Saudi Arabia's Foreign Minister Adel Al-Jubeir (l., with Secretary of State John Kerry) said the Arab nation would sell off $750 billion of its U.S. assets if the controversial legislation is passed.

Source: NY Daily News

Outraged 9/11 families accused Saudi Arabian officials Saturday of blackmailing the U.S. to hide their alleged role as financiers of the World Trade Center terrorists.

The fierce attacks came after a Saturday report that the Saudis threatened to sell off up to $750 billion in U.S. assets if Congress passes legislation allowing its government to be held liable in 9/11-related lawsuits.

Families who lost loved ones in the terror attacks say President Obama, who is lobbying intensively to derail the bill, according to The New York Times, is on the wrong side of the issue.

“I’m furious. This is a slap in the face to the 9/11 families,” said Jim Riches, the retired FDNY deputy chief whose firefighter son Jimmy died in the Trade Center rubble.

“Let them keep their money. We don’t want their money. It’s not worth 3,000 American lives. Call their bluff.”

Riches slammed Obama, five months shy of the 15th anniversary of the attacks.

“How in his right conscience can he do this?” Riches asked. “Meanwhile, they slap us in the face. Stand up for our principles.”

caption; Todd Maisel/New York Daily News

The bill would allow legal action against other countries in cases of an attack on American soil — which could allow the country to be held liable for the Sept. 11 attacks.


Terry Strada, whose husband Thomas was a Cantor Fitzgerald bond broker on the 104th floor, echoed other family voices by urging the Obama administration to stand its ground against the Saudi financial threat.

“Why do they cave in to the Saudi Arabian government instead of protecting the American people?” she asked. “They’re just trying to keep the Saudis’ dirty little secret. We’ve never held them accountable.”

The family members are currently appealing a decision made last year that protected Saudi Arabia from a lawsuit charging the country abetted the 9/11 terrorists. Fifteen of the 19 hijackers were Saudi Arabian citizens.

Saudi Foreign Minister Adel al-Jubeir (inset, opposite page), in a Washington visit last month, informed U.S. lawmakers of the potential sale of treasury securities and other American assets, the Times reported. The move would be necessary to prevent U.S. courts from possibly freezing the assets due to lawsuits.

The move could destabilize the U.S. dollar, experts told the Times.


President Obama, pictured with Vice President Biden at the Wounded Warrior Ride last week, plans to visit Riyadh on Wednesday.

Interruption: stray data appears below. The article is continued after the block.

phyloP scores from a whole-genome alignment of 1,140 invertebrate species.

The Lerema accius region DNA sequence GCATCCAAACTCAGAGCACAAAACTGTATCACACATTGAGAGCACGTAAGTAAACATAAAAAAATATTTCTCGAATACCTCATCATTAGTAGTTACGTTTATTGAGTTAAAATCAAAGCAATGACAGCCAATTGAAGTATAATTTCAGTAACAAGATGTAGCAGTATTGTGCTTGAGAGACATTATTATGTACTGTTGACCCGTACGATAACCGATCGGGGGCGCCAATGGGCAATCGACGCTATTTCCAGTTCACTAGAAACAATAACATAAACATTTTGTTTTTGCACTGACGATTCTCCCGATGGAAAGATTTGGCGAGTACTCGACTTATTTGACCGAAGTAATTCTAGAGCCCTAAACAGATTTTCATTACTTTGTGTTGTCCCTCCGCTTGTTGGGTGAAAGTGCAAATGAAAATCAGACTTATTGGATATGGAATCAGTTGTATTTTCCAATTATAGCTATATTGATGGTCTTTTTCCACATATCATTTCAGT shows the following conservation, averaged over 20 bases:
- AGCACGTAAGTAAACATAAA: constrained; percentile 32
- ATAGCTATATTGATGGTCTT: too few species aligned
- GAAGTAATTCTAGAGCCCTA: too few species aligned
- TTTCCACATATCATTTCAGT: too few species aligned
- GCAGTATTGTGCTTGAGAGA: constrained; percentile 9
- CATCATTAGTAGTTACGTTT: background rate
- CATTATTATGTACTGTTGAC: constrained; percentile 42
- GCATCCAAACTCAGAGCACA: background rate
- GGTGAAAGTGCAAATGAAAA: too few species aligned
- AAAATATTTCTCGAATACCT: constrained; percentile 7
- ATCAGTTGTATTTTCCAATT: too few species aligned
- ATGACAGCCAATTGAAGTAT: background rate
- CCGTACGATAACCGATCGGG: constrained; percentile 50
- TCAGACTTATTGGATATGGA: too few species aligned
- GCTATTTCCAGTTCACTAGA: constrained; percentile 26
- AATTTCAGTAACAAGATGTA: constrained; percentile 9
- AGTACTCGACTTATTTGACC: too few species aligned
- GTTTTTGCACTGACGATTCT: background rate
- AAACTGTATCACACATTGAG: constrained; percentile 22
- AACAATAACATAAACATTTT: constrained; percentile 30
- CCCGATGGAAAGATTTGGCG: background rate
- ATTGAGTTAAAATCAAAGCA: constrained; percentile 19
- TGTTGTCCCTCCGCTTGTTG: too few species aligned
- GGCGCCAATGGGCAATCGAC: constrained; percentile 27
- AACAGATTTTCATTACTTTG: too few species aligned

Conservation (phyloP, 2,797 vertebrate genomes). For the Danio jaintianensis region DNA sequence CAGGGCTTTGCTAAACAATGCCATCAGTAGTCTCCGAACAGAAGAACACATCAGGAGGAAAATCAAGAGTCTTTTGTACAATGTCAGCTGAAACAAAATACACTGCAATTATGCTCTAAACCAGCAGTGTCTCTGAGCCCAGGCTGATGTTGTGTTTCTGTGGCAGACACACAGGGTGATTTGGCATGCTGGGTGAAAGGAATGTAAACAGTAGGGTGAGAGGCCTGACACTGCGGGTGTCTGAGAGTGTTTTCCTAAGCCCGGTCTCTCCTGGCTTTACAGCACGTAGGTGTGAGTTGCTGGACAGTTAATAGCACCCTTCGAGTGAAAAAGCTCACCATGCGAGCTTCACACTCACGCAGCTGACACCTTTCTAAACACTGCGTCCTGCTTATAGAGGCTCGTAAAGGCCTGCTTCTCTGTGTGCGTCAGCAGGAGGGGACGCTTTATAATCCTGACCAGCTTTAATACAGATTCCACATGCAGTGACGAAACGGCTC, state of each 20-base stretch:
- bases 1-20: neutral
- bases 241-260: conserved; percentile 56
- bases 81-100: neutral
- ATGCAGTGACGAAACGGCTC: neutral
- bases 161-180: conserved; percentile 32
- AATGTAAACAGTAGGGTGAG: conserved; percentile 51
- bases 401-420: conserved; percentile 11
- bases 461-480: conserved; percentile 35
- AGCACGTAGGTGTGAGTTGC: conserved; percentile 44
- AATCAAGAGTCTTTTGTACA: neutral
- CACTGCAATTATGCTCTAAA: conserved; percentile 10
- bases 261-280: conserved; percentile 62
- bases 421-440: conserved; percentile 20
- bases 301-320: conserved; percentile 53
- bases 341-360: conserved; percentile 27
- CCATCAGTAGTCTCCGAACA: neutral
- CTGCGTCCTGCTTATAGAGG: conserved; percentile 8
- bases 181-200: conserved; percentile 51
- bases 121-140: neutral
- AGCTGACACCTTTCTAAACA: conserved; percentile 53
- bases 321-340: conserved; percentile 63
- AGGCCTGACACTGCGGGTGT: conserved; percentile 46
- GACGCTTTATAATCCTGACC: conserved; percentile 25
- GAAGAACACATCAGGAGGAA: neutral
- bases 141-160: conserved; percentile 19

“It’s blackmail, that’s all it is,” said Sharon Premoli, who escaped from the 80th floor of the north tower after the hijacked planes hit.

“This has got to stop,” she said flatly. “The threat shows that they are really nervous. They don’t want to show up in court.”

The harsh words and lingering tensions provide a backdrop for Obama’s planned Wednesday trip to Riyadh for meetings with Saudi officials, including King Salman.

The bipartisan Senate bill is co-sponsored by New York Sen. Chuck Schumer, a Democrat, and Texas Sen. John Cornyn, a Republican.

Cornyn said last month that the Justice Against Sponsors of Terrorism Act was critical to “stopping the funding source for terrorists.” Strada agreed.

“If the money trail leads back to foreign nations, we have to follow it and take action, and this legislation is a very key part,” Strada said.

“The only way to combat terrorism is to financially go after people who finance terrorism. Bombs, drones, feet on the ground — you can’t defeat ISIS until you go after their wealthy paymasters.”

Under current U.S. law, foreign nations are spared from such lawsuits under the Foreign Sovereign Immunity Act. Any new legislation would need the approval of both houses of Congress and the President.

The proposed bill would specifically allow legal action against other countries in cases of an attack on American soil.

The Obama camp was urging Congress to consider the financial and diplomatic fallout that would ensue with the longtime U.S. ally if the legislation became law.

Riches said the issue was far more visceral for the families of those killed at Ground Zero.

“Look what they did to us — 3,000 families lost a loved one,” he said. “And we’re worried about their feelings? It’s a disgrace.”

Retired firefighter Jim Riches, whose son was killed in the Sept. 11 attacks, called the Obama Administration's efforts to stop the bill "a slap in the face."  Seth Wenig/AP

Retired firefighter Jim Riches, whose son was killed in the Sept. 11 attacks, called the Obama Administration’s efforts to stop the bill “a slap in the face.”

The 9/11 Commission, in its official report, declared there was “no evidence” linking the Saudi government or senior Saudi officials to funding for the attack.

But a 28-page portion of the Senate’s investigation into 9/11 remains classified, and people who have seen the documents say the Saudis were implicated.

The court battle has raged for years, with Saudi Arabia twice dismissed as a defendant in federal court. Last August, a Manhattan federal judge spared the country from legal action pending the appeal.

“Saudi Arabia would have a right to defend itself,” said Sean Carter, attorney for the 9/11 families in their suit. “When you view their response in that light, it really is telling.

“This is just a bill giving jurisdiction to the courts to hear the case.”